Around the 6th of September, 1780, Johann Wolfgang von Goethe was nearing the end of a hike in the wilderness surrounding the German city of Ilmenau. Coming upon a traveller's shack, now called Goethehäuschen, he paused to rest. The sun had almost set, showering the forest with brilliant light as a parting gift. Goethe felt overwhelmed by this scene of natural wonder. He became possessed with a sudden, passionate desire to express his feelings of reverence. Quickly, he took out a knife and scratched a brief poem on the wall of the little hut. Whether the words had been with him all day, slowly taking form from the hectic interplay of thoughts and sensations, or whether they struck him that very moment with a force too strong to withstand, his minor act of vandalism grew to be the most beloved poem of his exhaustive and brilliant canon—Wandrers Nachtlied II, the second of two poems called Wanderer's Nightsong.

Near the end of his life, Goethe returned to that wooded hut once more. Reading again his own faded etchings, he broke down in sobs. With so few words, he had evoked an impression and experience that seemed to touch not only himself, but his readers as a whole. He captured the repose of German nature in twilight and distilled it into an ideal vision of a human being's dying moments. Through the simple structure and flow of the poem, he disarms death of its most potent weapon—fear. Only a sense of resigned, yet hopeful melancholy remains in its wake, a peace accord with this truly universal of human experiences. The poem's exquisite balance of technical precision, fine-tempered language, and artistic meaning has earned it a permanent and prominent place in the history of German literature.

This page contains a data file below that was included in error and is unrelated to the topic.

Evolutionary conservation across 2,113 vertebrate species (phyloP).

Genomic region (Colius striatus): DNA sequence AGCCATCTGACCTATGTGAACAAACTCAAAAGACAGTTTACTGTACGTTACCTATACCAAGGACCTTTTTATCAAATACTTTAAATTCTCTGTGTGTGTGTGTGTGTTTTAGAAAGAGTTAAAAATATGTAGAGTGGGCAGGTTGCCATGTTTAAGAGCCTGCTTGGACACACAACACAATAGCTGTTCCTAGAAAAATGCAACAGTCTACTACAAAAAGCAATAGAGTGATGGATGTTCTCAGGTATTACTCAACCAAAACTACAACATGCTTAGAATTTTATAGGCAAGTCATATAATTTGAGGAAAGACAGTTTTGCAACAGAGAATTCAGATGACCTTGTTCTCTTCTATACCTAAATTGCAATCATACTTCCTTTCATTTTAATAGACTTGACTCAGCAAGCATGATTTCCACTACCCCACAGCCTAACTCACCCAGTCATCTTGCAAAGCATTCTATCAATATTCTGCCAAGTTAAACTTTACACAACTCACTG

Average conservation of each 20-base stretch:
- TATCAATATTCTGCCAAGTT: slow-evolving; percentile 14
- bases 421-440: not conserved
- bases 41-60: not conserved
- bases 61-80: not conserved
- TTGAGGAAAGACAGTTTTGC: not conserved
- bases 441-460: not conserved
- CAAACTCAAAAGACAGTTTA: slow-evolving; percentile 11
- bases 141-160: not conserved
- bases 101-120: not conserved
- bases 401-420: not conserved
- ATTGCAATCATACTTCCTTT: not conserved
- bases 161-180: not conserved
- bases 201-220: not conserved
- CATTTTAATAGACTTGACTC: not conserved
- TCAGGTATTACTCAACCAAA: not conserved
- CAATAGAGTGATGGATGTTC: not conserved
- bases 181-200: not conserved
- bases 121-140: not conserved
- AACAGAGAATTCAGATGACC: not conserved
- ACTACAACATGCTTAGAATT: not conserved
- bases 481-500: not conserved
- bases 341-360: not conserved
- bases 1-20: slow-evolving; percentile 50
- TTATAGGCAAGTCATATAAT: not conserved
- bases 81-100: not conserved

In its original German, the poem runs:

Über allen Gipfeln
Ist Ruh,
In allen Wipfeln
Spürest du
Kaum einen Hauch;
Die Vögelein schweigen im Walde.
Warte nur, balde
Ruhest du auch.
My own literal translation (and therefore improper, as it does not well approximate the poem's effect on German-language readers) follows.
Over all peaks
Is quietness,
In all treetops,
You perceive
Hardly a breath;
The little birds keep silent in the wood.
Wait only, soon
you are also at rest.
The English translation of H. W. Longfellow captures the poem's essentials, but sacrifices accuracy in the process. 'To be asleep,' for example, is an extremely poor choice for translating schweigen, which only means 'to be silent' or 'to keep silent' and implies nothing of sleepfulness. This introduction of information and meaningful associations never present in the original poem does subtle damage to the English approximation.